A missing girl on a journey of revenge. A Serial―like podcast following the clues she’s left behind. And an ending you won’t be able to stop talking about.
Sadie hasn’t had an easy life. Growing up on her own, she’s been raising her sister Mattie in an isolated small town, trying her best to provide a normal life and keep their heads above water.
But when Mattie is found dead, Sadie’s entire world crumbles. After a somewhat botched police investigation, Sadie is determined to bring her sister’s killer to justice and hits the road following a few meager clues to find him.
When West McCray―a radio personality working on a segment about small, forgotten towns in America―overhears Sadie’s story at a local gas station, he becomes obsessed with finding the missing girl. He starts his own podcast as he tracks Sadie’s journey, trying to figure out what happened, hoping to find her before it’s too late.
There are some definite triggers in this book that I feel should be noted, so if you’re sensitive to certain topics, I would proceed with caution (off the top of my head, pedophilia, sexual assault, violence, drug addiction are all present throughout). It gets very, very dark on some of these topics at times.
You know those books that are so ridiculously overhyped that you think they can’t possibly be as good as everyone says they are? That’s the attitude I went into Courtney Summer’s Sadie with, and now that I’ve read it, I’m here to also tell you how amazing it is.
I honestly cannot think of a single flaw in this book. It’s incredible throughout. Come on, Courtney, you’re literally just making every other author look bad. Couldn’t you have just thrown in a useless scene to slow down the book so that I could complain about pacing? Or maybe put in a character I hate?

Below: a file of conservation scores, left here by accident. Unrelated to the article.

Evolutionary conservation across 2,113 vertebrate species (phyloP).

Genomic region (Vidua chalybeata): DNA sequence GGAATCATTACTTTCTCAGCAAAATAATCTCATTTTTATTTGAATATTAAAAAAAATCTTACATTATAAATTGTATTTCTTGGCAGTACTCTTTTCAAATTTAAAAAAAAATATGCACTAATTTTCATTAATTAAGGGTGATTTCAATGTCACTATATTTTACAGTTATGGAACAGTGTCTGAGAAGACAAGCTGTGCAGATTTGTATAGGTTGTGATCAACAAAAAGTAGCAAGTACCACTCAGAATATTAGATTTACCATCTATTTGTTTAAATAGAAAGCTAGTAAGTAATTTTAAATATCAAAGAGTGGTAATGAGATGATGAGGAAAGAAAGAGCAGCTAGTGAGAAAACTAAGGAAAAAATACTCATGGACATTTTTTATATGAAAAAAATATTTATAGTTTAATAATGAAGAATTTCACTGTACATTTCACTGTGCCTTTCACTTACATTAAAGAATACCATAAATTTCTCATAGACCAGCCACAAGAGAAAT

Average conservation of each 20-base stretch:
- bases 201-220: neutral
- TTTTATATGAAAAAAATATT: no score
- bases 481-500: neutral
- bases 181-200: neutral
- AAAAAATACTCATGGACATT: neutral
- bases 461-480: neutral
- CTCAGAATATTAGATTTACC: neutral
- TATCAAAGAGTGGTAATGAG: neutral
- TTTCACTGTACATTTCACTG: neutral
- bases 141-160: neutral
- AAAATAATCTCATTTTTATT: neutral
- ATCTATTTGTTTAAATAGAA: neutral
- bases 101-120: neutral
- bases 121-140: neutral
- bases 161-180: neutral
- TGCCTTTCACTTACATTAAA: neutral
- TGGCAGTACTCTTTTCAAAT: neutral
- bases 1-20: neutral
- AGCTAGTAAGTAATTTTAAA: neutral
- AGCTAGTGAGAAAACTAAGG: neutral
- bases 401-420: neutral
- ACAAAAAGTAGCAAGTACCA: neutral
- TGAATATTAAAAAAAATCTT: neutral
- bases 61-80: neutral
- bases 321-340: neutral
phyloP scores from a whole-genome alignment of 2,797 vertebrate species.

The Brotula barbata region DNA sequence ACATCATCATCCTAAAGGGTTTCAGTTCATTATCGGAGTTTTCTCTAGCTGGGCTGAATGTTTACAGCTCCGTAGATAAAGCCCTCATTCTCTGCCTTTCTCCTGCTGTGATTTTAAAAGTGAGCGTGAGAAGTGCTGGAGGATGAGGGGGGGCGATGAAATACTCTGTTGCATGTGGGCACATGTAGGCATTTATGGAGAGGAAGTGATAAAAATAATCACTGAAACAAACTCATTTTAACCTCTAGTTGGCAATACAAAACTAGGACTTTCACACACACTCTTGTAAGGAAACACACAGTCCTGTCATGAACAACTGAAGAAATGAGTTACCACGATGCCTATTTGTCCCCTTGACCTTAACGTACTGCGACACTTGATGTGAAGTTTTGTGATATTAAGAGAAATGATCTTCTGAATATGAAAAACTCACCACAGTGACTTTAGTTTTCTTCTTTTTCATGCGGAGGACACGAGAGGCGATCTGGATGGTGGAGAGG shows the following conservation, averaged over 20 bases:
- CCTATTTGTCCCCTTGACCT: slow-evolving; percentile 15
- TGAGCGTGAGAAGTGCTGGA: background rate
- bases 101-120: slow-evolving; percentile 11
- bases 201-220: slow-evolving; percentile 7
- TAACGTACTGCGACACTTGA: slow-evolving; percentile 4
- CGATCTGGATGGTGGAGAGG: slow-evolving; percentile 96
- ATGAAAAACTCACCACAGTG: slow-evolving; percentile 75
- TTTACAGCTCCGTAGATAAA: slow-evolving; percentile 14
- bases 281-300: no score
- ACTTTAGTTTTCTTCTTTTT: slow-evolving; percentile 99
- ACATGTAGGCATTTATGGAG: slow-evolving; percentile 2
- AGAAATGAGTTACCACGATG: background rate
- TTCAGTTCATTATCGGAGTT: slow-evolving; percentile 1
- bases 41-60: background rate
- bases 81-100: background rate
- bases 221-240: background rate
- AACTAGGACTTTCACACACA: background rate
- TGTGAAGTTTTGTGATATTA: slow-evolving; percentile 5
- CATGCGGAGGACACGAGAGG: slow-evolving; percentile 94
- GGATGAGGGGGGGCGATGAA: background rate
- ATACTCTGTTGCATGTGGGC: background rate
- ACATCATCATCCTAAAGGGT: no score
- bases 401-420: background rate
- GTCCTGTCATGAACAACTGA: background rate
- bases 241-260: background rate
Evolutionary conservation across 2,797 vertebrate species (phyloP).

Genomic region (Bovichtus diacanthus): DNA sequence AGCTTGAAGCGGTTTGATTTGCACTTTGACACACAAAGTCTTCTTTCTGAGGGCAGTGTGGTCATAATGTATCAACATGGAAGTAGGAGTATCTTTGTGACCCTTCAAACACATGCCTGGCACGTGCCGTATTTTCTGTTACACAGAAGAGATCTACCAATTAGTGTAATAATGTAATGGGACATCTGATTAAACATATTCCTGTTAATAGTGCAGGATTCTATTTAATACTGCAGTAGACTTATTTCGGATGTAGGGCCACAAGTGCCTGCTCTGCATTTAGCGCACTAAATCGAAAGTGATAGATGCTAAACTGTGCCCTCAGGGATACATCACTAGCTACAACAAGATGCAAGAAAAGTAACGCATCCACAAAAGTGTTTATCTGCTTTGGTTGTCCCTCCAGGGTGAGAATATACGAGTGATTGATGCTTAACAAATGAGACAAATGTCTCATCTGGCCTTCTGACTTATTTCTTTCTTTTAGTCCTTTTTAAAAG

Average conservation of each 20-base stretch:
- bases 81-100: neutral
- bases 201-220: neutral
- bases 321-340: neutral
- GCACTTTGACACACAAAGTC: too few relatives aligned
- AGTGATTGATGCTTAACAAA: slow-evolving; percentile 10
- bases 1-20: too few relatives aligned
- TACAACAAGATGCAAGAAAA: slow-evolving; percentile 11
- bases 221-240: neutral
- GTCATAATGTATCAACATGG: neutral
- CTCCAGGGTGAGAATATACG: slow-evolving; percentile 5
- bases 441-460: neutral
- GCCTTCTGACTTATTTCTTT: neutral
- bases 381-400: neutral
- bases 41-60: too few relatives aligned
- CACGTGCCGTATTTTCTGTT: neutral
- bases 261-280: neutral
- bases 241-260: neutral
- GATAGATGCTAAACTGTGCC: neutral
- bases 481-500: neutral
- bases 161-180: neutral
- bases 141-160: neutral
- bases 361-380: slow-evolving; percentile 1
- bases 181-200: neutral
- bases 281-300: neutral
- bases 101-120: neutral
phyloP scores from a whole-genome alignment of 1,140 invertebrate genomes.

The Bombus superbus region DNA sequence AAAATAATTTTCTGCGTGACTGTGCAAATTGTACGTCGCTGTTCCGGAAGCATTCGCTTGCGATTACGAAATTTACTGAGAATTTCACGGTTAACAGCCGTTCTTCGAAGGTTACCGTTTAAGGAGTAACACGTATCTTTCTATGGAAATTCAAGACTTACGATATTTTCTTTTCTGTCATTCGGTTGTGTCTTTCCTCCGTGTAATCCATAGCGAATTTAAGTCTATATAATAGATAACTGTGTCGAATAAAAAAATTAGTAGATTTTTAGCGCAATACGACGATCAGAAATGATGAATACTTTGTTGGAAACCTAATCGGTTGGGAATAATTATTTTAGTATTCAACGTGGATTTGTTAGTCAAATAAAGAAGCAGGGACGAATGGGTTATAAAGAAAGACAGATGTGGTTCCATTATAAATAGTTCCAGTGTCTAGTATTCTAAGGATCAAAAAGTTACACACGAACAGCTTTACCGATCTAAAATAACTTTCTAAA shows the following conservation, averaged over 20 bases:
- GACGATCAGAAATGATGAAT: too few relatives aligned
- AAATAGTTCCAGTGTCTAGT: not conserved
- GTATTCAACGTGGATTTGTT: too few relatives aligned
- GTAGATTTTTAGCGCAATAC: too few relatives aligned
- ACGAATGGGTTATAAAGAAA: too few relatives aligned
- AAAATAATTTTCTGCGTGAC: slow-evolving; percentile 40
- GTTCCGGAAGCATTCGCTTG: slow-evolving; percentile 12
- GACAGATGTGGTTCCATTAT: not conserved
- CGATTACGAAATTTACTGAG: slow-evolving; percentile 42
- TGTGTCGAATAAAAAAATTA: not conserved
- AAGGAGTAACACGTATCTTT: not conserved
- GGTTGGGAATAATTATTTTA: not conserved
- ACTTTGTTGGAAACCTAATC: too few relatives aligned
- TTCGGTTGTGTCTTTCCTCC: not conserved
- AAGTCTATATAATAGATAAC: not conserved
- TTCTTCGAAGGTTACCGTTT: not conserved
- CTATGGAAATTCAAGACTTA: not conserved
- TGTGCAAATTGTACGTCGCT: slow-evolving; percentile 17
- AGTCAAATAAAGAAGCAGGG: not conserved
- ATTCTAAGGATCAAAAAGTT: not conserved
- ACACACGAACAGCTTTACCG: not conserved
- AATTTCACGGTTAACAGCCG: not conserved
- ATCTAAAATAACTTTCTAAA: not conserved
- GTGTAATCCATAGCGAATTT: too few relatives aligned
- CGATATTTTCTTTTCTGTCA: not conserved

I honestly don’t even know where to begin with this one. Sadie is told in two different narratives. First, there’s Sadie who is narrating her own story. Her sister is murdered, so she buys herself a car and hits the road looking for the man who killed her. Then, there’s a podcast by West McCray called The Girls that is about Sadie and her disappearance. The two narratives are kind of staggered so that in the podcast he may be interviewing someone Sadie ran into a few chapters earlier. And even though the podcast is for the most part just recapping things we’ve already learned, it never got boring. Like, how do you do that?! I am just so in awe of Courtney’s talent as a writer.
I loved letting the mystery unfold through both of these different viewpoints. The interesting narrative structure also allows two separate mysteries to be told. McCray is trying to find out what happened to Sadie, while Sadie is trying to find the man who killed her sister.
Now onto the titular character. I have so many feelings about Sadie. In the beginning, there were a few moments when she annoyed me. But after a few moments of thinking about it, I realized that what I thought was annoying was actually just a pretty realistic reaction to the situation she was in.
Sadie is a perfect mix of vulnerable and strong. You can hear the strength and anger in her inner dialogue, but she speaks with a stutter, which makes her sound weak. And you can tell how much this hurts her. She has all of these vengeful thoughts in her mind, but when she actually tries to vocalize anything she is thinking, she struggles to get it out.
Even just in her head, you can tell that she’s not as strong as she tries to make herself out to be. She’s still just a teenager and she’s trying to avenge her sister. You can tell that there are moments where she just wishes she could be a normal teen with normal worries. It’s heartbreaking.
I love the way she tries to take hold of her situation, and that she doesn’t try to accept the life that’s been handed to her. She’s really willing to do anything to get revenge for what was done to her sister.
I listened to the audiobook, which I highly, highly recommend. It’s narrated by a full cast, which makes the interviews in the podcast seem so much more realistic. I was so immersed in this recording, and don’t think I would have enjoyed reading it like I did listening to it.
This incredibly well-written story has stuck with me ever since I put it down. I feel like I need to read a light, fluffy story just to decompress.